"We've shown that sterilization can be done in a very cost-effective manner," said Mangolini. "For this to work, you just need a compressed air line and a high-voltage power supply from a toy."

Joseph Schwan, a graduate student in Mangolini's lab, estimated that the discarded, single-use PPE during the pandemic likely generates thousands of tons of waste per day. He noted that plasma-based approaches to sterilization and recycling could reduce that number.



Electron Beam Irradiation of Personal Protective Equipment (PPE)
Min Huang, Md Kamrul Hasan, Matt Pharr, David Staack & Suresh D. Pillai
POSTER 4:30 PM, Tuesday, October 6, 2020

Physical integrity analysis of Personal Protective Equipment (PPE) subjected to surface treatment by corona discharge generated Ozone
Md Abdullah Hil Baky, Min Huang, Shariful Islam Bhuiyan, Jamie Kraus, Howard Jemison & David Staack
LIVE 1:45 PM-2:00 PM, Wednesday, October 7, 2020

Development of an Ozone-based Treatment System for Reuse of Personal Protective Equipment (PPE)
John Lassalle, Md Abdullah Hil Baky, Min Huang, Kavita Rathore, Matthew Burnette & David Staack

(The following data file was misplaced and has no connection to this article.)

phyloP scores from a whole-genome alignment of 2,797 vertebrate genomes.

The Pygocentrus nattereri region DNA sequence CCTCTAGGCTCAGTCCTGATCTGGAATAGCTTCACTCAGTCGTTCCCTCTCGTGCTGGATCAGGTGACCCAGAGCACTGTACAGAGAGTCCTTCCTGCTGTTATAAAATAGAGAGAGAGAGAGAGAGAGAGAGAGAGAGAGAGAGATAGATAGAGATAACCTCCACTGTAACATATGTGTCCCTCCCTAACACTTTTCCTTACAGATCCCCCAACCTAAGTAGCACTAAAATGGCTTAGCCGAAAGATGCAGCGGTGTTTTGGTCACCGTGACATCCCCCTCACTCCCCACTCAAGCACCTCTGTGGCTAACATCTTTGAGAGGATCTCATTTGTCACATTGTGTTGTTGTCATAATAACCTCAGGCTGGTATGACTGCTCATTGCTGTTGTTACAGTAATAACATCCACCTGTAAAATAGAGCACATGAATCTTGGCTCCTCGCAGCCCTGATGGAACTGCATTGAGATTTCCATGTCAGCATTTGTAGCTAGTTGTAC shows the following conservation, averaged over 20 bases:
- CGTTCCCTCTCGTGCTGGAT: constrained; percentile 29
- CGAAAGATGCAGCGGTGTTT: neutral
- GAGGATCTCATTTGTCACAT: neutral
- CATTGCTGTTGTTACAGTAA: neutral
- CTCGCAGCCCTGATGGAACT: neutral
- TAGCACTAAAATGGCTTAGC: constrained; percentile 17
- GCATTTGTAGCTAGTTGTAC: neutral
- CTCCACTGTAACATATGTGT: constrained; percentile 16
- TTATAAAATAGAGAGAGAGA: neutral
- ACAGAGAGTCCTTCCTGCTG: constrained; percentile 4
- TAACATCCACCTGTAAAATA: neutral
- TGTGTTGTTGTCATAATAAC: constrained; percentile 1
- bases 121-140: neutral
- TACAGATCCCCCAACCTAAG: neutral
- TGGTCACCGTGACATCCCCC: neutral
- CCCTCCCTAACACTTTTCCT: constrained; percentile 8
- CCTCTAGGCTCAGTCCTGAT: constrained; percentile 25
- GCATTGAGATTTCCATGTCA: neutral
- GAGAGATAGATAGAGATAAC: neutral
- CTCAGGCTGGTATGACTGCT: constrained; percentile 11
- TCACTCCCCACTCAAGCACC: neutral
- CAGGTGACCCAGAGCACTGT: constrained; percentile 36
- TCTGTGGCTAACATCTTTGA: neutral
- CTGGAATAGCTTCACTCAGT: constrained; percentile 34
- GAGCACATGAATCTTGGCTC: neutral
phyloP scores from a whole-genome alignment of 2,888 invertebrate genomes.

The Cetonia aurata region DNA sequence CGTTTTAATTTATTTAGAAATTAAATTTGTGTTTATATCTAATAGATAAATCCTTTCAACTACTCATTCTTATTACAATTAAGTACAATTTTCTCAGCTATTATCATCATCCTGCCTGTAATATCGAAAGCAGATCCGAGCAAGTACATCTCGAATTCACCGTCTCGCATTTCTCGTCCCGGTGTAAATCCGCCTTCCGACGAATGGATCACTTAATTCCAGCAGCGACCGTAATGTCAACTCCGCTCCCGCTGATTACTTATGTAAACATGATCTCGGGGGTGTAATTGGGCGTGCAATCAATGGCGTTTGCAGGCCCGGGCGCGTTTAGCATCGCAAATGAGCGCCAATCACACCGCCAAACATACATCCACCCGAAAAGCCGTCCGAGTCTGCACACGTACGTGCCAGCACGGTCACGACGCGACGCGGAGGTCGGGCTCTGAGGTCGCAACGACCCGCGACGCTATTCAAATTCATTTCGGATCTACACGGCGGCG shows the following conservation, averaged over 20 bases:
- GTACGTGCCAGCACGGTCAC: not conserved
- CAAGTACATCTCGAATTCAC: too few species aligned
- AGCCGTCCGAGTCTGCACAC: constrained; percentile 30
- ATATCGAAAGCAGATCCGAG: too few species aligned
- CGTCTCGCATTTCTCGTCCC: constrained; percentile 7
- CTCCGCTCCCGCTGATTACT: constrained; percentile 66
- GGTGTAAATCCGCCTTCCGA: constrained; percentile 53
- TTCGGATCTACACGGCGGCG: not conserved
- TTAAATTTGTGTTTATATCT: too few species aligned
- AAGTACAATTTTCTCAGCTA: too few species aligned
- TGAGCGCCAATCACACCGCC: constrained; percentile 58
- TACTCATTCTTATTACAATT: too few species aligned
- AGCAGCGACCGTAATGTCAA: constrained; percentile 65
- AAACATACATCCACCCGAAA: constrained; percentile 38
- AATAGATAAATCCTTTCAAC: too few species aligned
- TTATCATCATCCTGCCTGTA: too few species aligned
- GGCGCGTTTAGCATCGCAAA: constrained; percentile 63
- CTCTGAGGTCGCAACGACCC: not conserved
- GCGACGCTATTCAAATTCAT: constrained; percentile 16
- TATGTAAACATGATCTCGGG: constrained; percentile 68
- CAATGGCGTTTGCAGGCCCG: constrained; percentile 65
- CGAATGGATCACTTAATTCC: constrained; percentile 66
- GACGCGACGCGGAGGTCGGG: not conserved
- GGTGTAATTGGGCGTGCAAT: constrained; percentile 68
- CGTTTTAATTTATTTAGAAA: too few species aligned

POSTER 4:30 PM, Wednesday, October 7, 2020

DBD produced ozone in forced convection as a facemask sterilizer
Joseph Schwan, Troy Alva, Giorgio Nava, Carla Berrospe Rodriguez, Joshua Morgan, Justin Chartron & Lorenzo Mangolini
LIVE 1:15 PM-1:30 PM, Thursday, October 8, 2020


Meeting website:

Scientific program:


Complimentary registration is available to credentialed media for the express purpose of gathering and reporting news and information from the meeting. If you have not previously obtained APS press credentials (i.e. attended other APS meetings as press or receive the APS journals tip sheet), please submit a request at

About GEC

The Gaseous Electronics Conference (GEC), a special meeting of the APS Division of Atomic, Molecular, and Optical Physics (DAMOP), promotes ideas on the physical and chemical processes and dynamics taking place in partially ionized, collisional plasma and between the atoms, molecules, charged particles, photons, waves, and fields. In recent years, GEC has also been a leading venue for reporting on emergent areas of plasma-biotechnology, plasma medicine, plasma-metal catalysis, and atmospheric-pressure plasma systems.

About APS

The American Physical Society (APS) is a nonprofit membership organization working to advance and diffuse the knowledge of physics through its outstanding research journals, scientific meetings, and education, outreach, advocacy, and international activities. APS represents over 55,000 members, including physicists in academia, national laboratories, and industry in the United States and throughout the world. Society offices are located in College Park, Maryland (Headquarters), Ridge, New York, and Washington, DC.

Disclaimer: AAAS and EurekAlert! are not responsible for the accuracy of news releases posted to EurekAlert! by contributing institutions or for the use of any information through the EurekAlert system.